To determine whether the observed S7-(S)-induced reduction in viability of melanoma cells occurred via induction of apoptosis, we used TUNEL staining to measure DNA fragmentation and phosphatidylserine exposure as an early hallmark of apoptotic cell death in treated cells. As evidenced in Panels d and e of Figure 5C, a small, but consistent proportion of TUNEL-positive melanoma cells (15–20% apoptotic fraction) was detected after 24 hours of treatment with 50 μM S7-(S), while no evidences of apoptosis were observed in human fibroblasts (Fig. 5C, panel f). Moreover, the same treatment of melanoma cells with S7-(S) induced a significant increase in the number of cells expressing phosphatidylserine on cell surface (Figure 5B).

Besides nuclear condensation and appearance of oligonucleosomal DNA, induction of apoptosis may involve activation of aspartate specific cysteine proteases or caspases [23]. Melanoma cells were treated for 24 hours with 50 μM S7-(S) in the presence or absence of pan-caspase inhibitor (z-VAD-fmk, 100 μM). Pan-caspase inhibitor significantly reduced the number of trypan blue-positive cells (Figure 5A) and significantly blocked S7-(S)-triggered apoptosis (Figure 5B).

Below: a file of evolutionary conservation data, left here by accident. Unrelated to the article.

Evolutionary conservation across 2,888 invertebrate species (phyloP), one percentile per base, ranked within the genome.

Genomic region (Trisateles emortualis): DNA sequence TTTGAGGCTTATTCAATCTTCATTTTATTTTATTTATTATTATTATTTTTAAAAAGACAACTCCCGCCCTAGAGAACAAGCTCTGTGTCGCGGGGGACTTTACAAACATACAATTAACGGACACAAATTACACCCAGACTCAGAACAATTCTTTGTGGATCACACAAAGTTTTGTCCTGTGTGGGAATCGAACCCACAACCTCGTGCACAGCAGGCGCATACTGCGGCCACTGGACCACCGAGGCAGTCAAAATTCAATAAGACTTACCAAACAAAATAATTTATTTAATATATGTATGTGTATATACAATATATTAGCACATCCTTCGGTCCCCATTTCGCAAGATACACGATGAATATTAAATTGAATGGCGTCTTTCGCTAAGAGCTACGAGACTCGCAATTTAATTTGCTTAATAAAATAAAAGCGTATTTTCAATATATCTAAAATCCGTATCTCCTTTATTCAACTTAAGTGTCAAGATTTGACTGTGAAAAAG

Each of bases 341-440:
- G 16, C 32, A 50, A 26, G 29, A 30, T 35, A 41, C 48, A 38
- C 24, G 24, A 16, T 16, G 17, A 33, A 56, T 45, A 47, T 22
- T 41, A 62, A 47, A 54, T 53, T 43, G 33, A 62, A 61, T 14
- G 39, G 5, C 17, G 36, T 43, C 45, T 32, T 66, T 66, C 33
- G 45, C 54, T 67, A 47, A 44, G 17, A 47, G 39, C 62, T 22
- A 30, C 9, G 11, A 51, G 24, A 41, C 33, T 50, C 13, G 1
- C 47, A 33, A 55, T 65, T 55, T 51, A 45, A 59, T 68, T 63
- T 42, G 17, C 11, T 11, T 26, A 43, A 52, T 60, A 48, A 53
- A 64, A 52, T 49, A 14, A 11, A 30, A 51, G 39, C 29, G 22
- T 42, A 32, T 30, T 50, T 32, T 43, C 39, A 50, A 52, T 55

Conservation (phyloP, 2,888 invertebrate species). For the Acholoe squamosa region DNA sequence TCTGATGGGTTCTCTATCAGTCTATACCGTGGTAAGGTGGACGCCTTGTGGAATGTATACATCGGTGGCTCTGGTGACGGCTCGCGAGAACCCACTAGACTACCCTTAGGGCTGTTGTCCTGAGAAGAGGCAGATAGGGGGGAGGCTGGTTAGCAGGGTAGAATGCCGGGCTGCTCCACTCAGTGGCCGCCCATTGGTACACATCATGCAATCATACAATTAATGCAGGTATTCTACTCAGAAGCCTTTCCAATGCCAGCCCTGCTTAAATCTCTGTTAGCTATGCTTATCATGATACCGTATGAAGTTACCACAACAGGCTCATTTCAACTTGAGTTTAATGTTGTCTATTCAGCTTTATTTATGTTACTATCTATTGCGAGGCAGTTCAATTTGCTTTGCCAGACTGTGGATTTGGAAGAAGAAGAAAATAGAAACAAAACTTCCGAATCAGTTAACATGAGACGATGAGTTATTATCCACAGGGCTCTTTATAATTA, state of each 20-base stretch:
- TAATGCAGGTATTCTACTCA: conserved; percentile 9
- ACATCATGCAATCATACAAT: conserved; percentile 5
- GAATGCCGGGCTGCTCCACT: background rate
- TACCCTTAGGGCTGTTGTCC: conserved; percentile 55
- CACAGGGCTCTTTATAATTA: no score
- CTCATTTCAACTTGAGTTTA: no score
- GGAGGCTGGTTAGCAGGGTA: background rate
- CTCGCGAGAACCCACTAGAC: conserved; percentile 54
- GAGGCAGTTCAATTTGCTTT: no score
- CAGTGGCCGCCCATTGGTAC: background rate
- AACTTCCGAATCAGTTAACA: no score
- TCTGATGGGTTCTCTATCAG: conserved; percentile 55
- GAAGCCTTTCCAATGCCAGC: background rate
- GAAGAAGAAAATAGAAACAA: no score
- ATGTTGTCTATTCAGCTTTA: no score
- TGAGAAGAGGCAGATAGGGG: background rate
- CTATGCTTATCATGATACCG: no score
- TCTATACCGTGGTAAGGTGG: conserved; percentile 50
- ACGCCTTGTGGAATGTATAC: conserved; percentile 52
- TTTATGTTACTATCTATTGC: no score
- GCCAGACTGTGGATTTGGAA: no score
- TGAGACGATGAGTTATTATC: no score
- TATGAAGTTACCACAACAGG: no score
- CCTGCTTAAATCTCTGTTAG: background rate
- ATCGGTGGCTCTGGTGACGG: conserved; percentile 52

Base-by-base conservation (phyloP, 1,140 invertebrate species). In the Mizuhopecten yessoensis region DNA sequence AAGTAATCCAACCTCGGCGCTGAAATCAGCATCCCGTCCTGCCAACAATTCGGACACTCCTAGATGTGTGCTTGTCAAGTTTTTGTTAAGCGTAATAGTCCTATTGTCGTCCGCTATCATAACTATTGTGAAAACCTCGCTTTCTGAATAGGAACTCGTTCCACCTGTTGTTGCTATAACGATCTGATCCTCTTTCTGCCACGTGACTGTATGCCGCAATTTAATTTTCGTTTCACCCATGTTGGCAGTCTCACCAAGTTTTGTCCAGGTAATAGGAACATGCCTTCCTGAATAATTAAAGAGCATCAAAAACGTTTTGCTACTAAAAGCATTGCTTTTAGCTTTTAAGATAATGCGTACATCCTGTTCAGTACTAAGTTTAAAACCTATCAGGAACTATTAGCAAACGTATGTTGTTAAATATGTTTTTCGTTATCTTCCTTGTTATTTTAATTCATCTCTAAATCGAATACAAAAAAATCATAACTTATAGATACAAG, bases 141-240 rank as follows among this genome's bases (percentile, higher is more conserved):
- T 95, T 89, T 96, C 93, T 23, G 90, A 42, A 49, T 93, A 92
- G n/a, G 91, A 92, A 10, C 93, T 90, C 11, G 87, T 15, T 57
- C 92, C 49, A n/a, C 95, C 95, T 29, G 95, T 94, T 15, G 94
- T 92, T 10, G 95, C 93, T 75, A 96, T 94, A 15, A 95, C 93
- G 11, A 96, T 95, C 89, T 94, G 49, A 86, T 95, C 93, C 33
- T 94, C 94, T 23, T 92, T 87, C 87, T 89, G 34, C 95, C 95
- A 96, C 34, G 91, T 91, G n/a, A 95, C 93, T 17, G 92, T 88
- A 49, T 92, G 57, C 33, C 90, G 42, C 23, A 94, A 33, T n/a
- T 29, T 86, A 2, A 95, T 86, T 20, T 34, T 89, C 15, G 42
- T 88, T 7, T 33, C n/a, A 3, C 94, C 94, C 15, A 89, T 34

Discussion

To verify the possible anti-proliferative effect of some eugenol derivatives as a first step toward the development of novel putative anticancer agents, we tested eugenol and isoeugenol as well as five eugenol-related compounds for their capability to inhibit cell growth and viability on a panel of melanoma cell lines.